For her first major film role, Woodley stood out as George Clooney's rebellious conflicted teenager who helps him track down her mother's lover. At first glance, she seems unabashedly outspoken and explosively reacting off of her father's guidance. Her insecurities are slowly unmasked as she replaces her mother as a maternal figure to her younger sister. During the award show season, Woodley gained momentum among the indie crowd earning Golden Globe nominations and a win at Independent Spirit Award. It was hard not to miss her as a young starlet to watch out for. Now three years later, her on-screen talent and off-screen personality are making monumental waves on me and Hollywood.

In The Spectacular Now (2013), Woodley stars alongside Mike Teller in about a young man floating through life and relationships. Sutter Keely (Teller) is not a slacker but numbs the pain of his father's abandonment with alcoholism and keeping up appearances in the cool crowd since his football days are long gone. As Aimee Finicky, Woodley is just a normal girl who falls in love with Keely. Their crises guide them through painful circumstances and courageously putting themselves first.

The best of the movie is in the performances themselves. Teller creates a complicated protagonist whose life is tied up in his abandoned father's ambition to live in the present moment, but he's not particularly motivated in school or life. Woodley, whose Finicky is confined by her mother's dependence, exudes patience, enthusiasm, and apprehension. Together, their performances are stellar, but perhaps more so for Woodley and her budding career in the genre.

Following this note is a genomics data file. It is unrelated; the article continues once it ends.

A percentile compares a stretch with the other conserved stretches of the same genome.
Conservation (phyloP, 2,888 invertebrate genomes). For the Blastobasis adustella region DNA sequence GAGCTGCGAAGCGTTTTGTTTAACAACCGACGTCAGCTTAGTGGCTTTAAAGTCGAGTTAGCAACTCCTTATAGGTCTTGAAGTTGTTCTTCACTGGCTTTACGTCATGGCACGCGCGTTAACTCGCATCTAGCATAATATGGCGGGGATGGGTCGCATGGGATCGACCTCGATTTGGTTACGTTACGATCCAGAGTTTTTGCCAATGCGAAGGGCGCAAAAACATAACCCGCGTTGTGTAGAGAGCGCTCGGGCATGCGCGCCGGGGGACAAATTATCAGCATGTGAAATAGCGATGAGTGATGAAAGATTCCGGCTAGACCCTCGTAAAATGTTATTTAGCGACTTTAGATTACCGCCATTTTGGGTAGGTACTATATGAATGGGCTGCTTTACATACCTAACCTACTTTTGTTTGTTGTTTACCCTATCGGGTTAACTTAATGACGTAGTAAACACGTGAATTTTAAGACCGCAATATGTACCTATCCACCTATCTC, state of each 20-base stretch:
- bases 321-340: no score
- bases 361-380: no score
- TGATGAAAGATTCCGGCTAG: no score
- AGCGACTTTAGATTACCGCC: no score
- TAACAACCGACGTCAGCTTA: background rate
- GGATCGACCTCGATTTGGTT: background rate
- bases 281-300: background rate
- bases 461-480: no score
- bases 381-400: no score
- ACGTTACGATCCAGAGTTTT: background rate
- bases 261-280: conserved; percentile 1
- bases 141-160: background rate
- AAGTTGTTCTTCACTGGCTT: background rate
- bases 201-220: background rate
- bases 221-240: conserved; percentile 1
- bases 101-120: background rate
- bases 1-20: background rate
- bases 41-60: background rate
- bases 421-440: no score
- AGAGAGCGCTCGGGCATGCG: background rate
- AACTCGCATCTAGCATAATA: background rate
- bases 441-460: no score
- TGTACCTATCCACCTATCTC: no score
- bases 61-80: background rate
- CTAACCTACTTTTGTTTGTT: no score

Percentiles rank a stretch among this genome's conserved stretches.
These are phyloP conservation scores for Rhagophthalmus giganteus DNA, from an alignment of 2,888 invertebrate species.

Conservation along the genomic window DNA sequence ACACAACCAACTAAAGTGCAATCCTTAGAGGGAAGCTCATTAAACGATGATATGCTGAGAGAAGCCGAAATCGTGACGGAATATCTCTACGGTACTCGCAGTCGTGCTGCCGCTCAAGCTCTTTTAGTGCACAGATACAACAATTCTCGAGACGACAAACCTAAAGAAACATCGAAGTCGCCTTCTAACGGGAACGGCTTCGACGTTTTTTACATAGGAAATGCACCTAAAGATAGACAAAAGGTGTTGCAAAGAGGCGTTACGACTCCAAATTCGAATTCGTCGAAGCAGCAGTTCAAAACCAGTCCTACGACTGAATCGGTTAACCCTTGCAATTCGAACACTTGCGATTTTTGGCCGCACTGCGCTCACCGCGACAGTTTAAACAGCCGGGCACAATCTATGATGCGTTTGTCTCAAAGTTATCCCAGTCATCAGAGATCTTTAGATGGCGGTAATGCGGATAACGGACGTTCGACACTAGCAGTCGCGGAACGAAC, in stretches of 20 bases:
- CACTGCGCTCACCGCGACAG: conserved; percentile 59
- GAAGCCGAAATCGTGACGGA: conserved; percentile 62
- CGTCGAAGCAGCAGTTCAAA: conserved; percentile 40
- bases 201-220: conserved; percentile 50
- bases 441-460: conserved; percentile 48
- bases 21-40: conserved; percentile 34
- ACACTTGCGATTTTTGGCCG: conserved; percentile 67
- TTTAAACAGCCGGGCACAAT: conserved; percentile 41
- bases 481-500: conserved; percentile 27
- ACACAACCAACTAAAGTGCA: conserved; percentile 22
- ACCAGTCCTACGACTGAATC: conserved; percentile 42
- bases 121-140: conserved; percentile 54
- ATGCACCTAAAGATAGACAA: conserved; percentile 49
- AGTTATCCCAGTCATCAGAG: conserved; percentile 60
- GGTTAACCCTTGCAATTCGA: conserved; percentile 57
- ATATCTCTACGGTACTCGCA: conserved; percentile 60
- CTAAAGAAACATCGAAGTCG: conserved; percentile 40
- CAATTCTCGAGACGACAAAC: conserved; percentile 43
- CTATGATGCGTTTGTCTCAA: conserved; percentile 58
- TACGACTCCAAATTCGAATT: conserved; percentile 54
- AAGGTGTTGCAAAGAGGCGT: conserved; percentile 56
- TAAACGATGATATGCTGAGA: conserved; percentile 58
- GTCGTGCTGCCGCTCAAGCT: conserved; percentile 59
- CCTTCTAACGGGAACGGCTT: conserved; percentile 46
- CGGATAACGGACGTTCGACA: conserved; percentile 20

For the time being as Woodley respectably portrays young women in a variety of dramas, her characters are significantly unique. Similar to her portrayal as Beatrice Prior in the big YA phenomenon Divergent (another female character trying to brave the storms of life and love), Woodley's characters are all young at heart but aren't cut from the same YA cloth. As she grows up on-screen as in real life, I'm excited to see where her talent leads her career from big blockbusters to the independent genre.

Perhaps most of all, I admire Woodley's candor and off-screen personality. Similarly to how much I could listen to Matthew McConaughey talk all day long, Woodley shares her interests beyond acting openly and passionately. It seems rare with young stars today to hear them share anything beyond one or two adjectives let alone some of their personal interests or their movie career with bold confidence and enthusiasm. Both aspects Woodley seems to be all the time.